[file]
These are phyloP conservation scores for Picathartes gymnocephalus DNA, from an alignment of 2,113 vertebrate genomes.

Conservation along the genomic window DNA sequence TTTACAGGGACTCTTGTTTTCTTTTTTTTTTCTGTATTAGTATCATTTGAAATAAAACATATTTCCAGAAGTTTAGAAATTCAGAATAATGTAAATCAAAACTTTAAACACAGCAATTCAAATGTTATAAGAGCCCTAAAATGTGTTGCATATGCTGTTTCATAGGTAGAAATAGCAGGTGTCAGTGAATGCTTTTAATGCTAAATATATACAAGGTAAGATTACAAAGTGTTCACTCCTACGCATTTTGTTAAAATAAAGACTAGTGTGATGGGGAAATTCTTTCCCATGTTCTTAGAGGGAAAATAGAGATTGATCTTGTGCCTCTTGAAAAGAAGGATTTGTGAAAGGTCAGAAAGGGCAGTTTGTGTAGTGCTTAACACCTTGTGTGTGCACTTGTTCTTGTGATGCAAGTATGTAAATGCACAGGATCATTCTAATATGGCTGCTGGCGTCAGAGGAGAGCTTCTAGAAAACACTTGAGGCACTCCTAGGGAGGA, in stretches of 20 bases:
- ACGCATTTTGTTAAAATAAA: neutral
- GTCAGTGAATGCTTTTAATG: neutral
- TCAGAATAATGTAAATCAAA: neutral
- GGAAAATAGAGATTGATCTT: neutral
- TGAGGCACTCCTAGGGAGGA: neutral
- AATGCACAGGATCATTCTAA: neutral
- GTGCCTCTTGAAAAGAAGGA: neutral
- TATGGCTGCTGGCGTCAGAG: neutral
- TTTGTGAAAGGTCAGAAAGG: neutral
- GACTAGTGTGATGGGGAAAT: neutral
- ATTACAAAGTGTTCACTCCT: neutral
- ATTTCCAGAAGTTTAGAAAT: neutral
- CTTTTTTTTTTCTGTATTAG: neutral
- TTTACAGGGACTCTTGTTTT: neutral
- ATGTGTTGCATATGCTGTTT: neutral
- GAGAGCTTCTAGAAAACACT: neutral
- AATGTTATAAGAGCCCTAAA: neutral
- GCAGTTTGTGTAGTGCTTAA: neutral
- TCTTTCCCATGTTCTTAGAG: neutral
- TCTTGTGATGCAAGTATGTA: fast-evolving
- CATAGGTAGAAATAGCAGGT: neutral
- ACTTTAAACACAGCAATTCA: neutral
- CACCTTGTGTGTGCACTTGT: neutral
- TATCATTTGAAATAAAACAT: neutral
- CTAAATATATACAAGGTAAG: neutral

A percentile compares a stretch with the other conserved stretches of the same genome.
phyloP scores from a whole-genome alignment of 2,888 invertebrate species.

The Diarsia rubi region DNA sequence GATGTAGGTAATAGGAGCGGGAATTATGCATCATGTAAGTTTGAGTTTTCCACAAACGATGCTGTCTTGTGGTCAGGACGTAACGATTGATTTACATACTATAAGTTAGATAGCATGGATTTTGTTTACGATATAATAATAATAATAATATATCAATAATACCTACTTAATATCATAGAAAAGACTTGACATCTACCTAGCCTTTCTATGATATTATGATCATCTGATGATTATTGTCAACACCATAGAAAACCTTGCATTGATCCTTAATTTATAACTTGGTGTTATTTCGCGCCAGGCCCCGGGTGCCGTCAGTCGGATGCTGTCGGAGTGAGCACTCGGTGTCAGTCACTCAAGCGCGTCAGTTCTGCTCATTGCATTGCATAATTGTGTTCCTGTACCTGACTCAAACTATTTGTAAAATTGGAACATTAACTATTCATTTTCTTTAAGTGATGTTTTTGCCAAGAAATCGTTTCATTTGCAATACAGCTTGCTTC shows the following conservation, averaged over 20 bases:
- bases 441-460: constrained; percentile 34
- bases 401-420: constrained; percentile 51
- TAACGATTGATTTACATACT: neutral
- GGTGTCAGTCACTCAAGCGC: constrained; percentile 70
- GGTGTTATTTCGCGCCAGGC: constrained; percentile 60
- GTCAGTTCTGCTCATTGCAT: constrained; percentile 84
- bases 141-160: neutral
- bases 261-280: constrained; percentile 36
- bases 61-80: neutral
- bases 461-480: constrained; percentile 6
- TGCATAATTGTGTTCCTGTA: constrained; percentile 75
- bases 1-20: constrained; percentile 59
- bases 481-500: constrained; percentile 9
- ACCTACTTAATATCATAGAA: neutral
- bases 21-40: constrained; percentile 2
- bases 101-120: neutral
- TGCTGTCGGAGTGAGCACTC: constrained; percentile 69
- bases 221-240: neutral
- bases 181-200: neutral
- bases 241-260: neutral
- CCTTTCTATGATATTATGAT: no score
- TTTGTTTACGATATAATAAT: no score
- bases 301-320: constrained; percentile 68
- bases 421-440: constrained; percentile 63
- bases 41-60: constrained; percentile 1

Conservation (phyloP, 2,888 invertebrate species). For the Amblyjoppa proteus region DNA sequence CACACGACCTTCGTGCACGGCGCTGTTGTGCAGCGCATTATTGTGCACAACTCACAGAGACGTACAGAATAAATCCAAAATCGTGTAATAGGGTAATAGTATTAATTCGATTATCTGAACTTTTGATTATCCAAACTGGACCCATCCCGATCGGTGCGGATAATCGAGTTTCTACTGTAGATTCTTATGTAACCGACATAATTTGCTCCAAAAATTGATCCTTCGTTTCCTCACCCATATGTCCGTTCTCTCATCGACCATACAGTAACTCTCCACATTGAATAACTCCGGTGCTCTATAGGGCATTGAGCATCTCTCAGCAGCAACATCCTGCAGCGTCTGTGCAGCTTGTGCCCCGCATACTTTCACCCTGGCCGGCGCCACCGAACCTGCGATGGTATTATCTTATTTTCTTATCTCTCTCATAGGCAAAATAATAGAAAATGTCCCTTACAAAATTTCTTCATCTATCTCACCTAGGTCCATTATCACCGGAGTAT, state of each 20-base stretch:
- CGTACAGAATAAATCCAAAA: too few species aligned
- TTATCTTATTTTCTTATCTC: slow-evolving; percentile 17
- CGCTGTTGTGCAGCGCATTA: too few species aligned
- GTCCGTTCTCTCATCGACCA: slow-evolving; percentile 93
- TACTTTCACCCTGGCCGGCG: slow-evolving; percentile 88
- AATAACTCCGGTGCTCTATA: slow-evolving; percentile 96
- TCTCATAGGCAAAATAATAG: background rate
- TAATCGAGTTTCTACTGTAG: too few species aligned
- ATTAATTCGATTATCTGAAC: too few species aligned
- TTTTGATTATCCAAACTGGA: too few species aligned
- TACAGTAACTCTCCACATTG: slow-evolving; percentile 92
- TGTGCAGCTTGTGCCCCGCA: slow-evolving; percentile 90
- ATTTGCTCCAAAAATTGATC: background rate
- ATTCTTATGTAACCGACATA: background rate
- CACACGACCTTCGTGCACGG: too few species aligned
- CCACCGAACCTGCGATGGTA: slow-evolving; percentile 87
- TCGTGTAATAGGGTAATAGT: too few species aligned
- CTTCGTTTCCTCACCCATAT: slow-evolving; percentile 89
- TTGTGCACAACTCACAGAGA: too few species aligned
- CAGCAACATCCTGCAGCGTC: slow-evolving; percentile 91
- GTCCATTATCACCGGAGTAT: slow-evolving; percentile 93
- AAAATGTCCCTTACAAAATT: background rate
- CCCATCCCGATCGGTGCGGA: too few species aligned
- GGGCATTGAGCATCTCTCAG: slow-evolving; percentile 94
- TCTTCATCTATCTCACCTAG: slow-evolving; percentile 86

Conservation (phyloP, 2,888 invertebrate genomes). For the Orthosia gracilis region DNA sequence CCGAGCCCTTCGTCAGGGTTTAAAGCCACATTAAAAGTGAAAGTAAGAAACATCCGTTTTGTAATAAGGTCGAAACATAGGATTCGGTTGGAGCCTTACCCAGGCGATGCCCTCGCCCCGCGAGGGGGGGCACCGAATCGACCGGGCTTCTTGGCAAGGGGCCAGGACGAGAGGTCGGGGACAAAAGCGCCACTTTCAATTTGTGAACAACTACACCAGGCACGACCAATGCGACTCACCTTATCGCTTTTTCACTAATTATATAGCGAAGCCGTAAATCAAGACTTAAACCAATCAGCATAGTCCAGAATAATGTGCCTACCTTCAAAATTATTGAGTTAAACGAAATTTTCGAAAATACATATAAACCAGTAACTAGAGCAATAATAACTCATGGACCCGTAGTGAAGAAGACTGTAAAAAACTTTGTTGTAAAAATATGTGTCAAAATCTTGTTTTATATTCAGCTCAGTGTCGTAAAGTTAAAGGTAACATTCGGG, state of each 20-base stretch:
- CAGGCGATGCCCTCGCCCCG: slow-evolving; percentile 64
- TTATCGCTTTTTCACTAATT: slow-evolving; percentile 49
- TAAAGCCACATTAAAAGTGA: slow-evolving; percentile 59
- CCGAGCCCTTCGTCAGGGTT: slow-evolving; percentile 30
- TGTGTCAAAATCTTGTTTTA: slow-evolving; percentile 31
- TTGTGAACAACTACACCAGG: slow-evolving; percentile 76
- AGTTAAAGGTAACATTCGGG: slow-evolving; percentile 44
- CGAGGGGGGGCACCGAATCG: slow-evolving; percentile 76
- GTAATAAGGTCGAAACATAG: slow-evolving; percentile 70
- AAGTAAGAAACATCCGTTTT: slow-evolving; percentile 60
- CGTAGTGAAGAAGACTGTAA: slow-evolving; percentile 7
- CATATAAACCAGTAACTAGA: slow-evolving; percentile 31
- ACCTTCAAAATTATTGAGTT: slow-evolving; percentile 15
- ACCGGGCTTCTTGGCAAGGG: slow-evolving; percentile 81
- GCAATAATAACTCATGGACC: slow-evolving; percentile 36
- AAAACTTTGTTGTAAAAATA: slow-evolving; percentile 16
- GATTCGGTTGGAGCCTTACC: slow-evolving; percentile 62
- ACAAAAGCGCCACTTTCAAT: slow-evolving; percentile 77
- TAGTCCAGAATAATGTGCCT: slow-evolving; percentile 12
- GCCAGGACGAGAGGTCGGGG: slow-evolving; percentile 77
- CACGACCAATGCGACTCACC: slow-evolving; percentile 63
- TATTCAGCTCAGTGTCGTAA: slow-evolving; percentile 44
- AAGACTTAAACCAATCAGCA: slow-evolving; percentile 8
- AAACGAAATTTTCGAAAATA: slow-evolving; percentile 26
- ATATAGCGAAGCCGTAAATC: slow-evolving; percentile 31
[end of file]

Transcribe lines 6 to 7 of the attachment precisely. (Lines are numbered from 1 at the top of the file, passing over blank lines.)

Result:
- GGAAAATAGAGATTGATCTT: neutral
- TGAGGCACTCCTAGGGAGGA: neutral